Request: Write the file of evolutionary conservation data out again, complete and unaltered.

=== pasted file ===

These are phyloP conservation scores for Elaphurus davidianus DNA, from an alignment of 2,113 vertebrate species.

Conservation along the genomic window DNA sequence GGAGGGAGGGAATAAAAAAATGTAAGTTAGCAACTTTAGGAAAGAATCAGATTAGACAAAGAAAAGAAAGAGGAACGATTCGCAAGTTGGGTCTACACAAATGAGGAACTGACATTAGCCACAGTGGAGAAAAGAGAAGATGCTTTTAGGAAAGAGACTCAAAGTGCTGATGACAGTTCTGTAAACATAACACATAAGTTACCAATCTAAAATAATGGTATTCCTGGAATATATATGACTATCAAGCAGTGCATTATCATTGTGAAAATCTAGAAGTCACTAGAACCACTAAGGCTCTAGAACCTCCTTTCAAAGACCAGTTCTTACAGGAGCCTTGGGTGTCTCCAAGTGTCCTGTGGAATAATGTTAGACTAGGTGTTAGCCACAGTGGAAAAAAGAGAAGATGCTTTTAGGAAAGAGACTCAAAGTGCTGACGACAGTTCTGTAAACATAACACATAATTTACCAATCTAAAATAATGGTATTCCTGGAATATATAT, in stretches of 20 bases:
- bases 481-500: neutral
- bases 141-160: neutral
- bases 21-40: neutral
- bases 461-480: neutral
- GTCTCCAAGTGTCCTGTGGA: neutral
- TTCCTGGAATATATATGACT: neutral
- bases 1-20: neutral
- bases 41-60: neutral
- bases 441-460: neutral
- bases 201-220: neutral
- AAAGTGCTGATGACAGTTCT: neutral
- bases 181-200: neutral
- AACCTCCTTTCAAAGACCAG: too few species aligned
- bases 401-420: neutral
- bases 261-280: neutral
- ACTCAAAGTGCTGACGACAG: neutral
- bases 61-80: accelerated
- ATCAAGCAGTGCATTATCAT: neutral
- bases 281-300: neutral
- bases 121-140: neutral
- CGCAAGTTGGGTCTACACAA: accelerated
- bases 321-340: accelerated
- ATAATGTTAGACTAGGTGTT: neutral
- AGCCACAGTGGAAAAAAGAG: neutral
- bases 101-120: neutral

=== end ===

These are phyloP conservation scores for Elaphurus davidianus DNA, from an alignment of 2,113 vertebrate species.

Conservation along the genomic window DNA sequence GGAGGGAGGGAATAAAAAAATGTAAGTTAGCAACTTTAGGAAAGAATCAGATTAGACAAAGAAAAGAAAGAGGAACGATTCGCAAGTTGGGTCTACACAAATGAGGAACTGACATTAGCCACAGTGGAGAAAAGAGAAGATGCTTTTAGGAAAGAGACTCAAAGTGCTGATGACAGTTCTGTAAACATAACACATAAGTTACCAATCTAAAATAATGGTATTCCTGGAATATATATGACTATCAAGCAGTGCATTATCATTGTGAAAATCTAGAAGTCACTAGAACCACTAAGGCTCTAGAACCTCCTTTCAAAGACCAGTTCTTACAGGAGCCTTGGGTGTCTCCAAGTGTCCTGTGGAATAATGTTAGACTAGGTGTTAGCCACAGTGGAAAAAAGAGAAGATGCTTTTAGGAAAGAGACTCAAAGTGCTGACGACAGTTCTGTAAACATAACACATAATTTACCAATCTAAAATAATGGTATTCCTGGAATATATAT, in stretches of 20 bases:
- bases 481-500: neutral
- bases 141-160: neutral
- bases 21-40: neutral
- bases 461-480: neutral
- GTCTCCAAGTGTCCTGTGGA: neutral
- TTCCTGGAATATATATGACT: neutral
- bases 1-20: neutral
- bases 41-60: neutral
- bases 441-460: neutral
- bases 201-220: neutral
- AAAGTGCTGATGACAGTTCT: neutral
- bases 181-200: neutral
- AACCTCCTTTCAAAGACCAG: too few species aligned
- bases 401-420: neutral
- bases 261-280: neutral
- ACTCAAAGTGCTGACGACAG: neutral
- bases 61-80: accelerated
- ATCAAGCAGTGCATTATCAT: neutral
- bases 281-300: neutral
- bases 121-140: neutral
- CGCAAGTTGGGTCTACACAA: accelerated
- bases 321-340: accelerated
- ATAATGTTAGACTAGGTGTT: neutral
- AGCCACAGTGGAAAAAAGAG: neutral
- bases 101-120: neutral